So, I was delighted I beat my running mate, who is about 10 years younger than me, and a bloke. Even more so when I checked the results and found I’d come fourth in my age group, and if I’d run my normal pace I would have been second woman in that group of 136 wonderwomen.

The moral of that experience, I suppose, is that I should find more hipster races like this one, which attracts a huge, young crowd (there were 11,772 runners) and is largely avoided by gnarly old clubrunners like me.

If I play my age cards right, I might even win a prize.

 

Recovery position

medal t shirt1

Been there, run that, got the T-shirt. And the medal.

It’s quite a niche mental health problem, all things considered, but Post-Marathon Blues syndrome exists. At least, it is a thing in my small circle. I suppose it could be applied to any big event, for which you’ve trained, rehearsed, prepared over a long period.

With marathons, the training period is usually 16 weeks, for fun runners like me. So for those weeks you try to maintain a schedule, keep alcohol consumption down, sleep levels up. You run in all weathers, during dark winter mornings before the rest of the city was up. It’s always on your mind, this marathon thing.

Then afterwards, life feels a little empty for many marathoners, even if you’ve run the best race of your life and you’re sitting smugly on your PB, as I was last year.

This year, though, for me, the training and preparation did not help. I think I woke up on the morning of 24 April and knew I would not run the time I had in mind (3:37).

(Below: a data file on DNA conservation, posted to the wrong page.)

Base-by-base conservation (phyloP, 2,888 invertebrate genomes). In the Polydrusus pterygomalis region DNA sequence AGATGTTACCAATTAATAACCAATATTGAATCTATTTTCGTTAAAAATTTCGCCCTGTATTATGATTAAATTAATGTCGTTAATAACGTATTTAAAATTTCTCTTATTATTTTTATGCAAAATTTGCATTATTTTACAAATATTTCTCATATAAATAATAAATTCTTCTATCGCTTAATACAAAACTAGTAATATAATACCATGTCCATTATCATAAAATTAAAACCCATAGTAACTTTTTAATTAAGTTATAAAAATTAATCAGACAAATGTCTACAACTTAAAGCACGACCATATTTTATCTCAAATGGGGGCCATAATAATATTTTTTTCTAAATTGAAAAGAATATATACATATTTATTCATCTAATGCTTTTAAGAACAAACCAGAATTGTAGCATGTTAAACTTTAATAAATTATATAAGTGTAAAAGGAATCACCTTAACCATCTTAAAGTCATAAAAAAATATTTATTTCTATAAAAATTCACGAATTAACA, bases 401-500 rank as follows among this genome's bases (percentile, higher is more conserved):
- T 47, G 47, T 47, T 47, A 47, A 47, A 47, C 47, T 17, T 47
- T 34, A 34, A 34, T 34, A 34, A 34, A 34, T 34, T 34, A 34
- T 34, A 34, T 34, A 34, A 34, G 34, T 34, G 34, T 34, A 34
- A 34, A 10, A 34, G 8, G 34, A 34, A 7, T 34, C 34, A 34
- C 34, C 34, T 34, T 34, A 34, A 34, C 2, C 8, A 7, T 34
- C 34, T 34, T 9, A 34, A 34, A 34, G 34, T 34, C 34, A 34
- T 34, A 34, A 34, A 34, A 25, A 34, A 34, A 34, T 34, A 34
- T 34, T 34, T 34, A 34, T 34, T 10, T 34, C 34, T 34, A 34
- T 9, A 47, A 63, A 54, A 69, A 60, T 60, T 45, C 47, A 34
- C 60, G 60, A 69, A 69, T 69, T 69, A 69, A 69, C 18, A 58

Brace yourself for the excuses. My ongoing ear problem had become dizziness and a slight issue with balance, although I did not fall over during the race. I did frequently feel lightheaded (I have since been diagnosed with a perforated eardrum and referred for treatment).

I suffered with cramp from mile 16 and worst of all I find to my horror that I was actually panting even when I tried to stick to my slowest allowable pace (8.35 min/miles), so the plan to work up to my fastest possible pace (8.10m/m) was dead in the water from the half marathon stage.

I struggled through, it was not pretty, but I managed 3:49.03, which, at least, is Good For Age for over 40s (and as a 53 year old, I can be pleased with that).

My Good For Age rating still gives me a place in the London Marathon for 2017, for which I should be duly grateful. I am.

So, recovery. It is much more important for runners of the senior variety, so I have been limiting running to a non-pressured parkrun with friends and taking my usually Run Club classes, plus my duties as a PT. I have been sitting on my arse a lot.

As luck would have it I have a half marathon on Sunday, one of my favourites, the always lively Hackney Half (bad recovery planning, but I had a media place) and an Assembly League 5km with my club tonight, which I predict I will run very slowly, whether I plan to or not.

Then I will go to give blood, and take some weeks out from running before I try to sort out this dispiriting dip in form. While I do that, I will research and make a plan.

No need to feel blue. I am still Marathon Gran. I am still Good For Age, but I need to take some life lessons from those senior women like Angela Copson (3:24 Manchester Marathon 2016 and first in her age category, which is V65.

Now there’s your role model.